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Soccer Rules Changes 1580-2000

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Question Number: 35200

Law 18 - Common Sense 11/6/2023

RE: County level Adult

Maurice Johnson of Birmingham, West Midlands United Kingdom asks...

A goalkeeper was booked during the match.10 minutes from end ,rushed out of her area to attempt to head ball away but hit her raised arm(out of area,maybe 5 yards)the ball went over her and opposition scored.Shouid the referee have still given her a second yellow and been sent off?

Answer provided by Referee Joe McHugh

Hi Maurice
Thanks for the question.

The Advantage law is very specific here in that it states and I quote
** If the referee plays the advantage for an offence for which a caution/ sending-off would have been issued had play been stopped, this caution/ sending-off must be issued when the ball is next out of play. However, if the offence was denying the opposing team an obvious goal-scoring opportunity, the player is cautioned for unsporting behaviour. If the offence was interfering with or stopping a promising attack, the player is NOT cautioned..** Capitals by me. A player can still be cautioned if the offence is reckless or perhaps on persistent infringement.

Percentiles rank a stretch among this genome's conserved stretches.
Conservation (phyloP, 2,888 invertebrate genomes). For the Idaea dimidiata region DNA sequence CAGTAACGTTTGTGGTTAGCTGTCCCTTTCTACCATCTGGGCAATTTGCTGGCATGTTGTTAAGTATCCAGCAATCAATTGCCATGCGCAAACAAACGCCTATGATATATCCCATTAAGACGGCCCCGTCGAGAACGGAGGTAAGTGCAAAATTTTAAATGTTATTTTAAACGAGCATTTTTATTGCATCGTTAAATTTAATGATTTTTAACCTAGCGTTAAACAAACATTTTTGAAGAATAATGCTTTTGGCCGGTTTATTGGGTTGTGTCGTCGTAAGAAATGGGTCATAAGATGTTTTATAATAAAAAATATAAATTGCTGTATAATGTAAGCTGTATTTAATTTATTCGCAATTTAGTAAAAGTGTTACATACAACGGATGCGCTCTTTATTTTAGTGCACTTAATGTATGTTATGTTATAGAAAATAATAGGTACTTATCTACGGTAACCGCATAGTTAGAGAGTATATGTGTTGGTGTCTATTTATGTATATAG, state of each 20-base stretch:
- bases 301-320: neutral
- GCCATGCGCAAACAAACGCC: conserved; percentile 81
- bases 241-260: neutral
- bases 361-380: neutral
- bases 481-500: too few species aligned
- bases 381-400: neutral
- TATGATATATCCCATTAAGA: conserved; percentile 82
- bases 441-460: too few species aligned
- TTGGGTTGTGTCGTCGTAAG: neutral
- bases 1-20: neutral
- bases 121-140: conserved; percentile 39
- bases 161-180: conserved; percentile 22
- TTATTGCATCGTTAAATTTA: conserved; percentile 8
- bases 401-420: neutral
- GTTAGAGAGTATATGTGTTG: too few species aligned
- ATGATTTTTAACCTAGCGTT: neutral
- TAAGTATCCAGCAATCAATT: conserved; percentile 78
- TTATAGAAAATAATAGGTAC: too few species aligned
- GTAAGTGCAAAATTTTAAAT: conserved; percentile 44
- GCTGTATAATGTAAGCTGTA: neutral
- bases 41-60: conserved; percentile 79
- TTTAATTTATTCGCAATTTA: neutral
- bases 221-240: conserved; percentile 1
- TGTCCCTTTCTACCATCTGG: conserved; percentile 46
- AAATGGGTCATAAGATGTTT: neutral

So as described a goal was scored so the referee has to consider if it was a handling offence in the first place, if it was a Denying an Obvious Goal Scoring Opportunity situation or was it an attempt to interfere with or to stop a promising attack only. If it was considered an SPA the goalkeeper may not be cautioned as advantage was played and fully realised. If it was considered a DOGSO situation then a caution is required.

For what its worth a referee may believe that as a goal was scored that a sending off may be harsh late in the game particularly when nothing really has been denied. It may also be unexpected after a goal particularly if the referee may have considered that the ball hit the arm rather than a deliberate handling placing a doubt on the call. If it was a blatant offence then an easier call.
I saw one recently where a referee failed to caution on a DOGSO penalty award and opined that he felt it was not a DOGSO just a regular penalty. It was also a second caution situation.

I also think that referees in these situations make what they believe is a fair call in that a goal is scored and nothing egregious was attempted such as a nasty reckless challenge or batting the ball away off the line with a hand aka a Suarez type incident. So while a referee could technically issue a caution I would say a good many would let it slide particularly if not fully clued up on the Law.

The astute referee may have a quiet word with the goalkeeper telling her that if no caution was issued that she was indeed lucky not to get dismissed and to be careful going forward.

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Answer provided by Referee Peter Grove

Hi Maurice,